Kirchen weighing up options, will make his decision very soon about retirement
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Monday, January 24, 2011

Kirchen weighing up options, will make his decision very soon about retirement

by Shane Stokes at 9:11 AM EST   comments
Categories: Pro Cycling, Injury
Classics winner torn between his sport and guarantees to his health

Kim KirchenStruck by a cardiac arrest during the Tour de Suisse last June, Luxembourg’s Kim Kirchen has been in limbo since then. He wants to continue racing, but is also aware that taking risks could be catastrophic; because of that, he has been waiting.

Waiting for what? Well, a diagnosis is the main factor. He and his doctors have apparently still not worked out why he collapsed and almost died, and so it is very difficult to decide what his next step should be. If he can return safely, then he will certainly do so. But if there is any danger, he will walk away; the stakes are too high to take a chance, and he’s got a wife and two children who need a father, not a memory.

“It is still unknown, but now, as time passes, the chances of returning to the peloton become worse,” he told Le Quotidien, who did a long interview with him of late. “As I indicated in early January, I must wait. I still need time to consider all the options. I am continuing my visits to specialists, especially in Germany, to understand what happened. After that, we can see what we can do, or not.”

“I still have ambition. But still, I must think about what happened. If someone says: "We just found the problem and we will remove it", if there is no more risk, then tomorrow I'm back, for sure. But this is not the case, so we must evaluate all the parameters and set a course of action.”

Prior to Kirchen’s collapse, he was experiencing peculiar health issues which may or may not be connected to his heart problem. Before the E3 Prijs he had an infected saddle sore, went on a heavy dose of antibiotics and ended up in the hospital due to a bad reaction to the medication. Doctors were unable to pinpoint the cause.

Then, two days before the Brabantse Pijl, he was found unconscious while out training and taken to the hospital by ambulance. Again, doctors couldn’t work out what had happened.

A third incident happened during Flèche Wallonne when on the first ascent of the Mur de Huy, his vision went black and he became unaware of where he was.

The cardiac arrest occurred two months later on June 18th. He collapsed in the hotel room he was sharing with Joaquim Rodriguez and had to be given CPR. He was rushed to the University Hospital of Zurich and was placed in a medically induced coma for three days. He was transferred soon afterwards to a hospital in Luxembourg, and was finally released during the week of July 5th.

Kirchen was asked by Le Quotidien how he was doing. “Okay,” he replied, “some days are good. Other days, less so. In normal life, I feel pretty comfortable. But there are other times of thinking a lot [about the health issues] and when things aren’t great.”

Those worries mean that he is hesitant to do anything physically strenuous. He hasn’t trained and won’t do so until such time as he is given a green light. “I'm not risking anything,” he said, “because nothing is certain. And for that reason, I'd rather take things easy. No sport for the moment.”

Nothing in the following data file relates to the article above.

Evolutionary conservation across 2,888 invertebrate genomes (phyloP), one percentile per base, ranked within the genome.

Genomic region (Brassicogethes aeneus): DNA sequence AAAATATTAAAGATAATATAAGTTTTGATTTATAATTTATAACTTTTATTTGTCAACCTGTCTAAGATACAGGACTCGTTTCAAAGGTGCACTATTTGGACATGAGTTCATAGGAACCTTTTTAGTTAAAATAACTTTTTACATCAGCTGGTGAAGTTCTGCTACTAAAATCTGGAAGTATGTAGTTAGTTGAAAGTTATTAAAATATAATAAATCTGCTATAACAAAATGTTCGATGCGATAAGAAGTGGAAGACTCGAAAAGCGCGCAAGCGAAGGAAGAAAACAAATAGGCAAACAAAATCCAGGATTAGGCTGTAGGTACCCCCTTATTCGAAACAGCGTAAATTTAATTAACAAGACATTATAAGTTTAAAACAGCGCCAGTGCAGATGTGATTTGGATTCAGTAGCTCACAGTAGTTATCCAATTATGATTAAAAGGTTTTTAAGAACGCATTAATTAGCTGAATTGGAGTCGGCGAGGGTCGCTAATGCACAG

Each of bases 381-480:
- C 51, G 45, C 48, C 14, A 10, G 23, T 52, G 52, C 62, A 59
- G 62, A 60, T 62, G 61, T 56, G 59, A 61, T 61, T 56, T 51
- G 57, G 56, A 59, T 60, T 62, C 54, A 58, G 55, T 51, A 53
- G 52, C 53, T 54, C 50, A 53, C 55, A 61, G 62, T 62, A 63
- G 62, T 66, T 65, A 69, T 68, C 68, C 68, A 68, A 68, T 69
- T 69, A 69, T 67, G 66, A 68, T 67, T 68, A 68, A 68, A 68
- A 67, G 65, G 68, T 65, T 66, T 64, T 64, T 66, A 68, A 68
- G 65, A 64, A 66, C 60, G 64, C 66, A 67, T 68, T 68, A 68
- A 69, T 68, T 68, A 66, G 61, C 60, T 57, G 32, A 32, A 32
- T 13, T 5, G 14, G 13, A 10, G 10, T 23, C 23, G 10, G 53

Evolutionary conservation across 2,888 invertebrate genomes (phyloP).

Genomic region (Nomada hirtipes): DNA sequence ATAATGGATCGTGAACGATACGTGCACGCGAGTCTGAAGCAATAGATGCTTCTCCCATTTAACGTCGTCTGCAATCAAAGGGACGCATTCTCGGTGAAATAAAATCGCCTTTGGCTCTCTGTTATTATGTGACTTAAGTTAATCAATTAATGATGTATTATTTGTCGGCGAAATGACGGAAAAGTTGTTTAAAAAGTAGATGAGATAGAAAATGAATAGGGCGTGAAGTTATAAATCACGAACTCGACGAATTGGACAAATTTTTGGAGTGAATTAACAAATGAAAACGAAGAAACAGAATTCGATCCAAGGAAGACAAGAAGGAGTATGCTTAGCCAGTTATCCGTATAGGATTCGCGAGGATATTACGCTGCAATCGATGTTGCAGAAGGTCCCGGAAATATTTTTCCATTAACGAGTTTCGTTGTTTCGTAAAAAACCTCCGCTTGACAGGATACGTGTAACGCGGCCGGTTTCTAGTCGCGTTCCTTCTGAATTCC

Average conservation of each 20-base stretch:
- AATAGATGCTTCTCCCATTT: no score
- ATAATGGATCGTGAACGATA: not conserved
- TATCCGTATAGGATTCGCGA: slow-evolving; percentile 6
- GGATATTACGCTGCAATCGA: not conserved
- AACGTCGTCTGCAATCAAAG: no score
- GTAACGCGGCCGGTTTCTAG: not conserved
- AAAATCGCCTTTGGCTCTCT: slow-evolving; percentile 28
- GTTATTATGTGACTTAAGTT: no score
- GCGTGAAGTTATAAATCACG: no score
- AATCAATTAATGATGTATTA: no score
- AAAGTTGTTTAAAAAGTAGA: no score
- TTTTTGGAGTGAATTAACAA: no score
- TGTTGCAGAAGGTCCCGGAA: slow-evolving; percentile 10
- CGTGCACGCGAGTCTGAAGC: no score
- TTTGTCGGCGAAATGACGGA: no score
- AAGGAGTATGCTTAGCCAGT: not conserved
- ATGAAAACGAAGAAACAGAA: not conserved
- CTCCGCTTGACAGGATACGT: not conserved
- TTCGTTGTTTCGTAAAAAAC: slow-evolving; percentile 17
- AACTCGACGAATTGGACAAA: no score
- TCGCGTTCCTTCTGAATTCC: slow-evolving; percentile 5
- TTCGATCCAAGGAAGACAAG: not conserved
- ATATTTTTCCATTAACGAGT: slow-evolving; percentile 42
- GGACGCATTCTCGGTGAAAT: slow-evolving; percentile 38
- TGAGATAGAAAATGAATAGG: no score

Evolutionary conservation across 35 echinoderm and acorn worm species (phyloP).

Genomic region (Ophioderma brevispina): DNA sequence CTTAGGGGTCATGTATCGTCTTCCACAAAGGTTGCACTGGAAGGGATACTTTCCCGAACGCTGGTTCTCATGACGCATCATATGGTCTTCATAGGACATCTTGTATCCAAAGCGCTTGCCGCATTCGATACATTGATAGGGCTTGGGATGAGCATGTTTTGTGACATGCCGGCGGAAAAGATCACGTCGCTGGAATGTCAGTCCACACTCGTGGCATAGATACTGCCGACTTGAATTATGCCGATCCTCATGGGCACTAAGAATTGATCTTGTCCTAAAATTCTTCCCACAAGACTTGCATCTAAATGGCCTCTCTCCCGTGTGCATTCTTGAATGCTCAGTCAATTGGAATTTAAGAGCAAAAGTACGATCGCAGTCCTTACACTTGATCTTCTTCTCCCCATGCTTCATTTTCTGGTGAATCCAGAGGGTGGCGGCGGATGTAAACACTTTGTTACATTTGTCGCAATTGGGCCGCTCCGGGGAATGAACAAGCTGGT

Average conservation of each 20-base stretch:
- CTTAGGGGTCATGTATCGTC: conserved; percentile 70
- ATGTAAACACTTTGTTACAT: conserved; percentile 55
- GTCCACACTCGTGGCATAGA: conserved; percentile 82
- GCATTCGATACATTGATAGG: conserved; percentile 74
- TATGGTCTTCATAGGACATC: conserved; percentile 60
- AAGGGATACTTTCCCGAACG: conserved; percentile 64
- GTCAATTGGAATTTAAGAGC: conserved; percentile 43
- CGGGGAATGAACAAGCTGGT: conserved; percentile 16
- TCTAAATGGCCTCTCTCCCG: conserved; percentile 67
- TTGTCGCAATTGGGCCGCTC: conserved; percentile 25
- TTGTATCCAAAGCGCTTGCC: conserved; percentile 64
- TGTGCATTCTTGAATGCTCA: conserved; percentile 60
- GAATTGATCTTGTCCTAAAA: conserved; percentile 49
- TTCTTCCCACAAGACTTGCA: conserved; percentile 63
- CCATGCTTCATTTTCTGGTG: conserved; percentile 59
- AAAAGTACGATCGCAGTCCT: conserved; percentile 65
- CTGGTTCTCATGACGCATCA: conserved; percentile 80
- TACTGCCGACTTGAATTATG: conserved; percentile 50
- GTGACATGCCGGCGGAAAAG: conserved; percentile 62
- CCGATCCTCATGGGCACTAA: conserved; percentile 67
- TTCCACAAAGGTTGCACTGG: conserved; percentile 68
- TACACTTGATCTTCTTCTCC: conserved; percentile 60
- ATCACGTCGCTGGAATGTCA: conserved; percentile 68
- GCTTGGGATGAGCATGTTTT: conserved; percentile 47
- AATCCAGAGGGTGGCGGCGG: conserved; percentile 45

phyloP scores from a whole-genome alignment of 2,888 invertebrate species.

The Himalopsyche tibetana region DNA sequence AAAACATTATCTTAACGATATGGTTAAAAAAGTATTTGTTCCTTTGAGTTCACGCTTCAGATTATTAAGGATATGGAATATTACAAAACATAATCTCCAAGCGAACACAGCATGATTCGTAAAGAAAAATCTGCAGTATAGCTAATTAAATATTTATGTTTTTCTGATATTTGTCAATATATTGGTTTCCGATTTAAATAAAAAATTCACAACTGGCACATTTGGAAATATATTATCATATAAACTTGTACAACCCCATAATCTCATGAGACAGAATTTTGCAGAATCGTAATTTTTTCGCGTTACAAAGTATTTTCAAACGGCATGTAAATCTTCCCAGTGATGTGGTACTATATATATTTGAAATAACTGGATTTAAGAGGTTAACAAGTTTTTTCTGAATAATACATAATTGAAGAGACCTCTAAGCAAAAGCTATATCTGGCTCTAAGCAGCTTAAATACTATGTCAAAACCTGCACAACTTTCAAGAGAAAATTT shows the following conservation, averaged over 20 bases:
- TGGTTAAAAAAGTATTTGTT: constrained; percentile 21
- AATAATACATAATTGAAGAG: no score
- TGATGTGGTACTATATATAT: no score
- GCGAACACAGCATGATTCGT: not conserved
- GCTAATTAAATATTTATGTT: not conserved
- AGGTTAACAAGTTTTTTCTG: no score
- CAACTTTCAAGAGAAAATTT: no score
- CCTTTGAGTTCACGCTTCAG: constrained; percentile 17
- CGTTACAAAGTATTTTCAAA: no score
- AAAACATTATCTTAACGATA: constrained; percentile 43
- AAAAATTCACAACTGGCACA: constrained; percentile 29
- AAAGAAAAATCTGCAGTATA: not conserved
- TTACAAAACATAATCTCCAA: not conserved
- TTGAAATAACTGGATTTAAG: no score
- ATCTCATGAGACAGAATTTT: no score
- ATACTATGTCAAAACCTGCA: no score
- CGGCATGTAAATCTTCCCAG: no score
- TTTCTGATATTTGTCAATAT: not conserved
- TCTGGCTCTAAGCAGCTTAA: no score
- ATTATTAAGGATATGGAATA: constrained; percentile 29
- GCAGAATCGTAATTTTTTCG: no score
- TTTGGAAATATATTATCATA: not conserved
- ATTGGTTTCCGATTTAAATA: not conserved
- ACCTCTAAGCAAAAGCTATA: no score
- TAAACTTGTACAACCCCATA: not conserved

Kirchen makes the point that ending his career wouldn’t be as difficult if he was 35 or 36 years of age, and had been anticipating retirement. However the 32 year old said that he still feels that he can do something in the sport, health permitting, and that things were also tough to accept as it all stopped so abruptly.

The decision whether to continue or not has been dragging on for quite a while but he believes that he will be in a position soon to pick one course of action or another. If he does retire, he may have the option of working with the new Leopard Trek team. He had previously been offered a position with the Katusha team, although he expressed concern about being away from his wife and twin daughters for long periods of time. In that respect, taking up a position with the Luxembourg-based Leopard-Trek squad could work better. However Kirchen said that nothing is finalised as yet.

The other option would be to take up a regular job. He’d be away from the sport, but it would offer two advantages; he could be based at home with his family, and it would also provide better long term prospects. “The problem is for me to find a long-term job until retirement,” he said. “That's my goal. With a cycling team, as directeur sportif, you sign a contract of two to four years. After that, we must review and repeat.”

The fact that Kirchen is thinking so much about the next phase of his life may well suggest that he realises that he could well have to call it quits, that he has started to move on. Part of him doesn’t want to let go, though; part of him still wants to win more races, and to be amongst the peloton in the Ardennes Classics, the Tour or other such races where he has excelled before.

His health must be the primary concern, and so it’s up to the consultants and the experts. If they can give him a guarantee that he will be cured, he gives the impression that he’ll seize it. If there are ongoing health risks, he knows himself the wisest thing is to stop.

Being around his family helps him feel better about not competing, but he’s still torn. “When I am with them, I do not think so much. But when I'm alone, I think a lot,” he said. “About cycling and other sports as well. To do other sports, it is not clear now. And there, for someone who is always restless like me, who risks their lives [doing a dangerous sport] like myself, it's not easy to understand.”


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